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Bike Bits Vol. 17, No. 17, September 02, 2015
This is the 364th issue of Bike Bits, Adventure Cycling's twice-monthly bicycle bulletin. Bike Bits is delivered to you, and 56,048 other readers, because you've signed up for it at the Adventure Cycling Association website, Bike Bits arrives in text-only format for quick download and includes links for more information. We want to inspire you to dream and to live your own bicycle adventures.

"Like all great travelers, I have seen more than I remember and remember more than I have seen."
--Benjamin Disraeli 


We open this week on a sad note. Deb Hubsmith, a prominent figure in the bike/pedestrian movement and former executive director of the Safe Routes to School National Partnership, passed away on August 18 after a long struggle with leukemia. "It breaks my heart to have lost Deb. She was one of our best advocates, but also a wonderful human being," said Adventure Cycling executive director Jim Sayer. According to Margo Pedroso, deputy director of Safe Routes to School, "Deb was at home, which is what she wanted, where she could be surrounded by the people she loved. In the final phone call that board chair Risa Wilkerson and I had with Deb late last week, she had a lot of gratitude for everyone who works to grow Safe Routes to School. She dedicated a lot to the movement over the years, but was full of appreciation for how big the movement is and the part everyone has played in getting it there. She was at peace leaving the Safe Routes to School movement in all our hands, knowing we'd do good work." Here you can read a tribute to Deb written by Ms. Wilkerson:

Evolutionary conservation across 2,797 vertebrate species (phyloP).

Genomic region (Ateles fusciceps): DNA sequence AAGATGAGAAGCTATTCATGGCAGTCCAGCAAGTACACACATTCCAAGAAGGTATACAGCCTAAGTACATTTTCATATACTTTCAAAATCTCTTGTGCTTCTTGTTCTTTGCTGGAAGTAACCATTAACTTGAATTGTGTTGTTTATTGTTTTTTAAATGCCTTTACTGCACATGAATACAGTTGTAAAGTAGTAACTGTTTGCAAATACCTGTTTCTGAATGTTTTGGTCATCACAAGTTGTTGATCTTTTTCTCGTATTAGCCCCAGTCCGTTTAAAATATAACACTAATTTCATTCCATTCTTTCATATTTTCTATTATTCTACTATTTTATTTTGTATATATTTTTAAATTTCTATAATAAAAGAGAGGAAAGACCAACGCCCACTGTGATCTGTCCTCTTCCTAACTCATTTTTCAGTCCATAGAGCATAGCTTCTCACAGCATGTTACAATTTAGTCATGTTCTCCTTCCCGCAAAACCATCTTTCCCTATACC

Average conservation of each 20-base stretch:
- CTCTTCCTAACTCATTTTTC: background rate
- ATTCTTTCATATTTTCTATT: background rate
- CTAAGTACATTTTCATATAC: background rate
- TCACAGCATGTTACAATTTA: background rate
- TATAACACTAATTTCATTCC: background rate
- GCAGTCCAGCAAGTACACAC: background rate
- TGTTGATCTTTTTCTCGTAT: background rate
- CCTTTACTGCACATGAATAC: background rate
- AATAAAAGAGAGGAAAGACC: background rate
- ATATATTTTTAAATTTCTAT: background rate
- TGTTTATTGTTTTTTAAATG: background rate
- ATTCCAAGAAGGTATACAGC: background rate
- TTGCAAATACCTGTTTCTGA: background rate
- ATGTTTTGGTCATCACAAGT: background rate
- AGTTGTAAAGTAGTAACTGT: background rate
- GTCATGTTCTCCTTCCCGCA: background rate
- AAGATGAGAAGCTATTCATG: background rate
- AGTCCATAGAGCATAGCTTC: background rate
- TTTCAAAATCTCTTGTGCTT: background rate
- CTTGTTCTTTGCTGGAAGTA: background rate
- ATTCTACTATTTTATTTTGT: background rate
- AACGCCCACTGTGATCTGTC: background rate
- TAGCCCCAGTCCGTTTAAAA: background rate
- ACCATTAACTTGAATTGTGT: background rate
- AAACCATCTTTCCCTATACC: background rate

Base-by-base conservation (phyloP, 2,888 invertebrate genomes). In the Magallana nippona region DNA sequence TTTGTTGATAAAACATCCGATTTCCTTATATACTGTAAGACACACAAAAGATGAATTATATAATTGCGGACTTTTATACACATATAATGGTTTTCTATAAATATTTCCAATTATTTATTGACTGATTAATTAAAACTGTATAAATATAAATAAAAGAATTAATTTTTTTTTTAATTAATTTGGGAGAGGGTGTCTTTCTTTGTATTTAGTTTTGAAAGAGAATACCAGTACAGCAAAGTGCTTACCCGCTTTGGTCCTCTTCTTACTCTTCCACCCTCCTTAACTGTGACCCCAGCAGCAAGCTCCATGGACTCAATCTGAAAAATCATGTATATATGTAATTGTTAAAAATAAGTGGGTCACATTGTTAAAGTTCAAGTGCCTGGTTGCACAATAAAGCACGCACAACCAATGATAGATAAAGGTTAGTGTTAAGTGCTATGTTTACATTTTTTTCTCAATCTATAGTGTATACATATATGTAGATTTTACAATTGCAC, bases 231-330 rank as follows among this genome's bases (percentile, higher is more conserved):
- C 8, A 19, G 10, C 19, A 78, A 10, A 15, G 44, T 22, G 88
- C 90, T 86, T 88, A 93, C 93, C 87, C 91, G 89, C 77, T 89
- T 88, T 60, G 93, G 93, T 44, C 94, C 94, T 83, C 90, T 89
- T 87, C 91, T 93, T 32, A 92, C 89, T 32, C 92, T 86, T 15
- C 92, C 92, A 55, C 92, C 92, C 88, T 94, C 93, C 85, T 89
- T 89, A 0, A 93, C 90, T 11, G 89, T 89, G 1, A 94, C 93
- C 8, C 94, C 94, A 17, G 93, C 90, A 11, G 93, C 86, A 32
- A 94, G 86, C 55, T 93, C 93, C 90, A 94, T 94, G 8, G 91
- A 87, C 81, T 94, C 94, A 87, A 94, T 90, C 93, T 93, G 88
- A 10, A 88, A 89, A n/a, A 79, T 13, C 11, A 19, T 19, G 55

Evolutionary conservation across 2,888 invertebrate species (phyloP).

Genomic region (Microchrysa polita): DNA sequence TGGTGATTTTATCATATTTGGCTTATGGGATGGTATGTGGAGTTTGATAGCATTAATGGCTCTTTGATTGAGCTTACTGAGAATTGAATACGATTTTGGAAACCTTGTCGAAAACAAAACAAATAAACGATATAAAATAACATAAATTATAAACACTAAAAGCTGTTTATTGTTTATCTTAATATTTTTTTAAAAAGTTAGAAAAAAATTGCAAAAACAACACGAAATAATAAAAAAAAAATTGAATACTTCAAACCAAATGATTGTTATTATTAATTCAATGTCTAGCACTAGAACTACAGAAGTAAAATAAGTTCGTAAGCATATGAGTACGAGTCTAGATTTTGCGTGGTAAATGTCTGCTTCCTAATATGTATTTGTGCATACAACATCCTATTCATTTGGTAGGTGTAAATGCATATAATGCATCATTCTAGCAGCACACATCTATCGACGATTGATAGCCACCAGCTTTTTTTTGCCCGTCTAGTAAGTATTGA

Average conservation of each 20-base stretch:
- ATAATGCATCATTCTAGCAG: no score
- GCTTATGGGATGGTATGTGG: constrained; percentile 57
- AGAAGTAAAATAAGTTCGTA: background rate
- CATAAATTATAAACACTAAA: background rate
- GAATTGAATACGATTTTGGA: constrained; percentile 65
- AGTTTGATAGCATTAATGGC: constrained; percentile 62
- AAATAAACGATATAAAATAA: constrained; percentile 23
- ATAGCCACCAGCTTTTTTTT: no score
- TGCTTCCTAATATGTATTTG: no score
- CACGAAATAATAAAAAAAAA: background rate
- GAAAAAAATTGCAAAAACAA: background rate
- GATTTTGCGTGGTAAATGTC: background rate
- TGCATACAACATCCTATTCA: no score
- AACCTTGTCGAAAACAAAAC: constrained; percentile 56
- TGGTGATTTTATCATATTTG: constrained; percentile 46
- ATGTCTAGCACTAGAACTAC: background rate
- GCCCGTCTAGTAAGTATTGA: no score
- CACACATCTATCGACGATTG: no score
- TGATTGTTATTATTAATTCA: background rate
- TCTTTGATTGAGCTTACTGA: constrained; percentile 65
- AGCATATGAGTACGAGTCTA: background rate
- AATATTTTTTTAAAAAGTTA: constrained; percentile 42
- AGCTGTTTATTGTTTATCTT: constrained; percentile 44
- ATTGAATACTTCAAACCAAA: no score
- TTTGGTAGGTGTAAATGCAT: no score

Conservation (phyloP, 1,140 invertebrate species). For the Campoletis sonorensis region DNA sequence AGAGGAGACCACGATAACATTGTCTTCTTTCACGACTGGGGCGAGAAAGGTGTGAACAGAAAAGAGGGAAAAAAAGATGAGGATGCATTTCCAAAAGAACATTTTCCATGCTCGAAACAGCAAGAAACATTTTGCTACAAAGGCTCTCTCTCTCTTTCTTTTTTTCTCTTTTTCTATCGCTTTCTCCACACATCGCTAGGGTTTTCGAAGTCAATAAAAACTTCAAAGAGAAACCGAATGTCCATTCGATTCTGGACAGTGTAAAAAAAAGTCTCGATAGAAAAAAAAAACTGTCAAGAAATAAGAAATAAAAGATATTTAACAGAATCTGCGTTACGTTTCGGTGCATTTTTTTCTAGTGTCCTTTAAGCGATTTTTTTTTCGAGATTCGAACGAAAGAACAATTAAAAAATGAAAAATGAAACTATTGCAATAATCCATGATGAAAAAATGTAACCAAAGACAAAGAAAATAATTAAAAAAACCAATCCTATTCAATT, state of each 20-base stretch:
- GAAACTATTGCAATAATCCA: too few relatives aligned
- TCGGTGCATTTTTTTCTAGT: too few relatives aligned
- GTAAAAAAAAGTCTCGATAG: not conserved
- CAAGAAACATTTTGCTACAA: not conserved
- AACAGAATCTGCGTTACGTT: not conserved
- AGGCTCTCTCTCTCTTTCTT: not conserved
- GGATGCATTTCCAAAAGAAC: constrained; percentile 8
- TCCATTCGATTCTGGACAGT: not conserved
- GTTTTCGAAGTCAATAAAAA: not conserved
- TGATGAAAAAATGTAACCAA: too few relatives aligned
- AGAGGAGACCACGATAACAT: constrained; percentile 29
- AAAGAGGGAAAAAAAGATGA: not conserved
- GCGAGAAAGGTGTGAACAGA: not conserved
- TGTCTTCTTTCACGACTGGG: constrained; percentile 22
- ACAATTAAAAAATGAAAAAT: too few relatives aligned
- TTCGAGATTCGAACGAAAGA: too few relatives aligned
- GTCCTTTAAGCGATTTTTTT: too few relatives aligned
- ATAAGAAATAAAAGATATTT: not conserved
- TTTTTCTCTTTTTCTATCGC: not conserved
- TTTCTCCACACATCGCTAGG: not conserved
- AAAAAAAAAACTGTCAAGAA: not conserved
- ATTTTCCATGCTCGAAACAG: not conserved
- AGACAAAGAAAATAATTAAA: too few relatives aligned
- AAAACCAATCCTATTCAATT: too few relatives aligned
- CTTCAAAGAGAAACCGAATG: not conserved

Michele Hill of the Moab Travel Council wrote to tell us about the newest addition to Moab's extensive network of mountain bike trails. The new cluster of trails is in the Gemini Bridges area near the Magnificent 7. Click here to check out all the trails, and there are a LOT of them:


John Bowers, a professor in the department of Electrical and Computer Engineering at the University of California Santa Barbara, finished this summer's Tour Divide race on the Great Divide route in under 28 days. Not bad for anyone, but especially for a 61-year-old. Bowers is also founder of the organization Unite to Light, which distributes low-cost, solar-powered desk lights to people around the world who lack electricity. In honor of Professor Bowers' accomplishment, Unite to Light will match every mile he rode—all 2,753 of them—with one solar-powered light to go to a child in Africa. According to the article linked below, a full charge will power one of the lights long enough for children to do schoolwork well past dark. (This is a terrific story, but reporter Gilberto Flores erroneously calls the route the Ride the Divide bike trail. Bike Bits has contacted the paper, requesting that it post a correction letting readers know that it's officially the Great Divide Mountain Bike Route, a project of Adventure Cycling.)